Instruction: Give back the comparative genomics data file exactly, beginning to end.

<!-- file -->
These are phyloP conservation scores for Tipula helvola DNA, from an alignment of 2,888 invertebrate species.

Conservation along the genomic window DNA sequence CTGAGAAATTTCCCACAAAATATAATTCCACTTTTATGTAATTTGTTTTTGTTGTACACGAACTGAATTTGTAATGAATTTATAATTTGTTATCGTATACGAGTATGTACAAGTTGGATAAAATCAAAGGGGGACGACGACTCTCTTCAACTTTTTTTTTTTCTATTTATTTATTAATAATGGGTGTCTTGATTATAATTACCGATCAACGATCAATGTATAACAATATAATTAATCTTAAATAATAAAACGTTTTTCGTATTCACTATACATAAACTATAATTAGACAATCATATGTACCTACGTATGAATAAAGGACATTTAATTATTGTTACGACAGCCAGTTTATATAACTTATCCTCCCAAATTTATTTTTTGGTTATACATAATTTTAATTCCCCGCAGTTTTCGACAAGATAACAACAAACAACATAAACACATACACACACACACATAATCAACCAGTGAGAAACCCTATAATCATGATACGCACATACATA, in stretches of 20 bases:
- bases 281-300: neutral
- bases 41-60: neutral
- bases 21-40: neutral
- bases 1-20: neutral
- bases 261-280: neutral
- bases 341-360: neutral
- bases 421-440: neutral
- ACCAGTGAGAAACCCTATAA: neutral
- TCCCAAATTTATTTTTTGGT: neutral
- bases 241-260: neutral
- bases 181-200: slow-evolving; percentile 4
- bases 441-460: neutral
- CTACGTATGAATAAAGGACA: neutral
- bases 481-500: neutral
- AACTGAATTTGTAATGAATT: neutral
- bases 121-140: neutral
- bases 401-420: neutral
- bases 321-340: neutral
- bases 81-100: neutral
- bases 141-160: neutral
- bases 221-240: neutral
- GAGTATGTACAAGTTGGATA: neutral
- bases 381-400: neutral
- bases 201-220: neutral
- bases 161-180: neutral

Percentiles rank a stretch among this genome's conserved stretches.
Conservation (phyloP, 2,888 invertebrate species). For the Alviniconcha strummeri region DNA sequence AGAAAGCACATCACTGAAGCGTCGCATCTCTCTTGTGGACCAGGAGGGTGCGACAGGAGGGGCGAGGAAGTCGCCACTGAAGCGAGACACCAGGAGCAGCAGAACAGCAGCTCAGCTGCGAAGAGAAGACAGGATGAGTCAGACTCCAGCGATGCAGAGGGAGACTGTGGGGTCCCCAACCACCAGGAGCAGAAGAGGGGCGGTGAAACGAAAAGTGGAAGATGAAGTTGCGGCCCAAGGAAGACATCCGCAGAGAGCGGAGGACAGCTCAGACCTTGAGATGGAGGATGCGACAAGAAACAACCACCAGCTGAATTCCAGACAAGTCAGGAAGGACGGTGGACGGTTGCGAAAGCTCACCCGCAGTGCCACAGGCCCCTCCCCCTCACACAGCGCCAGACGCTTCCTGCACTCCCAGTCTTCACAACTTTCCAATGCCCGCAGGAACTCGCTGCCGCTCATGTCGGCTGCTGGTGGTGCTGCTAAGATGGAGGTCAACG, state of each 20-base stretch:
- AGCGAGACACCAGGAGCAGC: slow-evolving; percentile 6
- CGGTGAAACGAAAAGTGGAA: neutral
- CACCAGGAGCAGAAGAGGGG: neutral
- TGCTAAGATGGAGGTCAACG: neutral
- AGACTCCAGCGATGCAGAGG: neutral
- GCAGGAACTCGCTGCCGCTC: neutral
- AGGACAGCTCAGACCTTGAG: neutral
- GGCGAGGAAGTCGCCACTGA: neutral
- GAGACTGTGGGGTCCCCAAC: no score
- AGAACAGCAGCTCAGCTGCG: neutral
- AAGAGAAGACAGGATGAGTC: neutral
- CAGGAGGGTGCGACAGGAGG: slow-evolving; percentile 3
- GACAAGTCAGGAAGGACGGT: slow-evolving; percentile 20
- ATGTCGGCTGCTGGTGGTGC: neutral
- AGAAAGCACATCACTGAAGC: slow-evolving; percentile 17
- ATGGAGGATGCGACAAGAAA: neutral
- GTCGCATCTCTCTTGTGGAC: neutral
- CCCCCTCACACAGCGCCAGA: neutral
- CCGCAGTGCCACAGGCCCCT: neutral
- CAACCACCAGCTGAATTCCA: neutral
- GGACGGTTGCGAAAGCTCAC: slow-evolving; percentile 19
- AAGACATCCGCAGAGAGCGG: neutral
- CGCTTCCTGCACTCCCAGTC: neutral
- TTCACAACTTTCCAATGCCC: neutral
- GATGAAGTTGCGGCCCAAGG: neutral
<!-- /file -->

These are phyloP conservation scores for Tipula helvola DNA, from an alignment of 2,888 invertebrate species.

Conservation along the genomic window DNA sequence CTGAGAAATTTCCCACAAAATATAATTCCACTTTTATGTAATTTGTTTTTGTTGTACACGAACTGAATTTGTAATGAATTTATAATTTGTTATCGTATACGAGTATGTACAAGTTGGATAAAATCAAAGGGGGACGACGACTCTCTTCAACTTTTTTTTTTTCTATTTATTTATTAATAATGGGTGTCTTGATTATAATTACCGATCAACGATCAATGTATAACAATATAATTAATCTTAAATAATAAAACGTTTTTCGTATTCACTATACATAAACTATAATTAGACAATCATATGTACCTACGTATGAATAAAGGACATTTAATTATTGTTACGACAGCCAGTTTATATAACTTATCCTCCCAAATTTATTTTTTGGTTATACATAATTTTAATTCCCCGCAGTTTTCGACAAGATAACAACAAACAACATAAACACATACACACACACACATAATCAACCAGTGAGAAACCCTATAATCATGATACGCACATACATA, in stretches of 20 bases:
- bases 281-300: neutral
- bases 41-60: neutral
- bases 21-40: neutral
- bases 1-20: neutral
- bases 261-280: neutral
- bases 341-360: neutral
- bases 421-440: neutral
- ACCAGTGAGAAACCCTATAA: neutral
- TCCCAAATTTATTTTTTGGT: neutral
- bases 241-260: neutral
- bases 181-200: slow-evolving; percentile 4
- bases 441-460: neutral
- CTACGTATGAATAAAGGACA: neutral
- bases 481-500: neutral
- AACTGAATTTGTAATGAATT: neutral
- bases 121-140: neutral
- bases 401-420: neutral
- bases 321-340: neutral
- bases 81-100: neutral
- bases 141-160: neutral
- bases 221-240: neutral
- GAGTATGTACAAGTTGGATA: neutral
- bases 381-400: neutral
- bases 201-220: neutral
- bases 161-180: neutral

Percentiles rank a stretch among this genome's conserved stretches.
Conservation (phyloP, 2,888 invertebrate species). For the Alviniconcha strummeri region DNA sequence AGAAAGCACATCACTGAAGCGTCGCATCTCTCTTGTGGACCAGGAGGGTGCGACAGGAGGGGCGAGGAAGTCGCCACTGAAGCGAGACACCAGGAGCAGCAGAACAGCAGCTCAGCTGCGAAGAGAAGACAGGATGAGTCAGACTCCAGCGATGCAGAGGGAGACTGTGGGGTCCCCAACCACCAGGAGCAGAAGAGGGGCGGTGAAACGAAAAGTGGAAGATGAAGTTGCGGCCCAAGGAAGACATCCGCAGAGAGCGGAGGACAGCTCAGACCTTGAGATGGAGGATGCGACAAGAAACAACCACCAGCTGAATTCCAGACAAGTCAGGAAGGACGGTGGACGGTTGCGAAAGCTCACCCGCAGTGCCACAGGCCCCTCCCCCTCACACAGCGCCAGACGCTTCCTGCACTCCCAGTCTTCACAACTTTCCAATGCCCGCAGGAACTCGCTGCCGCTCATGTCGGCTGCTGGTGGTGCTGCTAAGATGGAGGTCAACG, state of each 20-base stretch:
- AGCGAGACACCAGGAGCAGC: slow-evolving; percentile 6
- CGGTGAAACGAAAAGTGGAA: neutral
- CACCAGGAGCAGAAGAGGGG: neutral
- TGCTAAGATGGAGGTCAACG: neutral
- AGACTCCAGCGATGCAGAGG: neutral
- GCAGGAACTCGCTGCCGCTC: neutral
- AGGACAGCTCAGACCTTGAG: neutral
- GGCGAGGAAGTCGCCACTGA: neutral
- GAGACTGTGGGGTCCCCAAC: no score
- AGAACAGCAGCTCAGCTGCG: neutral
- AAGAGAAGACAGGATGAGTC: neutral
- CAGGAGGGTGCGACAGGAGG: slow-evolving; percentile 3
- GACAAGTCAGGAAGGACGGT: slow-evolving; percentile 20
- ATGTCGGCTGCTGGTGGTGC: neutral
- AGAAAGCACATCACTGAAGC: slow-evolving; percentile 17
- ATGGAGGATGCGACAAGAAA: neutral
- GTCGCATCTCTCTTGTGGAC: neutral
- CCCCCTCACACAGCGCCAGA: neutral
- CCGCAGTGCCACAGGCCCCT: neutral
- CAACCACCAGCTGAATTCCA: neutral
- GGACGGTTGCGAAAGCTCAC: slow-evolving; percentile 19
- AAGACATCCGCAGAGAGCGG: neutral
- CGCTTCCTGCACTCCCAGTC: neutral
- TTCACAACTTTCCAATGCCC: neutral
- GATGAAGTTGCGGCCCAAGG: neutral